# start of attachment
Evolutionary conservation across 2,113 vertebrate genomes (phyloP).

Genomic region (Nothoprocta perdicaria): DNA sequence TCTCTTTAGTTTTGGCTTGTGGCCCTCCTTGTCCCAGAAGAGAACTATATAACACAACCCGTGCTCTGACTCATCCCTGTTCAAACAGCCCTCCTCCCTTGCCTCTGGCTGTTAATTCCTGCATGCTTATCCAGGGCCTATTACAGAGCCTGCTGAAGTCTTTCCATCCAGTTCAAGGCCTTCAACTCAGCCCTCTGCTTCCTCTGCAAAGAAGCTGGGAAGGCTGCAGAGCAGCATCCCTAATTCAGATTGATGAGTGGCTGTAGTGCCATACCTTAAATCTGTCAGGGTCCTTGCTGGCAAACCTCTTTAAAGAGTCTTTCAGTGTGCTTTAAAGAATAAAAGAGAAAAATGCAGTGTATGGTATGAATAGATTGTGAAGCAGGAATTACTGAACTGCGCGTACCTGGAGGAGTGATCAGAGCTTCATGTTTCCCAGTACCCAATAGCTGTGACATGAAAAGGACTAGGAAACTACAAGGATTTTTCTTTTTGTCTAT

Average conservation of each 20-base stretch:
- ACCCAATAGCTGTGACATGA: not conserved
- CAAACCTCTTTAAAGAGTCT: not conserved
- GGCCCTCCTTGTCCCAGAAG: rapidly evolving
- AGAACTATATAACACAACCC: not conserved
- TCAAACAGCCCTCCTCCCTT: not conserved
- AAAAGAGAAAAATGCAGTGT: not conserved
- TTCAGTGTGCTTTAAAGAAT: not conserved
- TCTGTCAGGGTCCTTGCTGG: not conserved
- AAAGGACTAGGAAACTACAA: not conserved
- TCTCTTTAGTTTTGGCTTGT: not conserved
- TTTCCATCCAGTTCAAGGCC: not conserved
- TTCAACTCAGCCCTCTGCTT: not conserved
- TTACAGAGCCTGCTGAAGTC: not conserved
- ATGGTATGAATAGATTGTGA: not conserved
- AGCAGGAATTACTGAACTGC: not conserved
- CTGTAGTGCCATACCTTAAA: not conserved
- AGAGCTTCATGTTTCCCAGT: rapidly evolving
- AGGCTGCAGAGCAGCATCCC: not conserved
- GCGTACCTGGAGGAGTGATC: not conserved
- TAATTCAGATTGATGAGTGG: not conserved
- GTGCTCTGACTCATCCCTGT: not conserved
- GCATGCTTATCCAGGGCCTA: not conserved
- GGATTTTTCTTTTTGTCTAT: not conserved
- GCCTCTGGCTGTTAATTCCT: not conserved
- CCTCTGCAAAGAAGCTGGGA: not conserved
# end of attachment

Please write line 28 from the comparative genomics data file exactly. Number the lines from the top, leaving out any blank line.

- CCTCTGCAAAGAAGCTGGGA: not conserved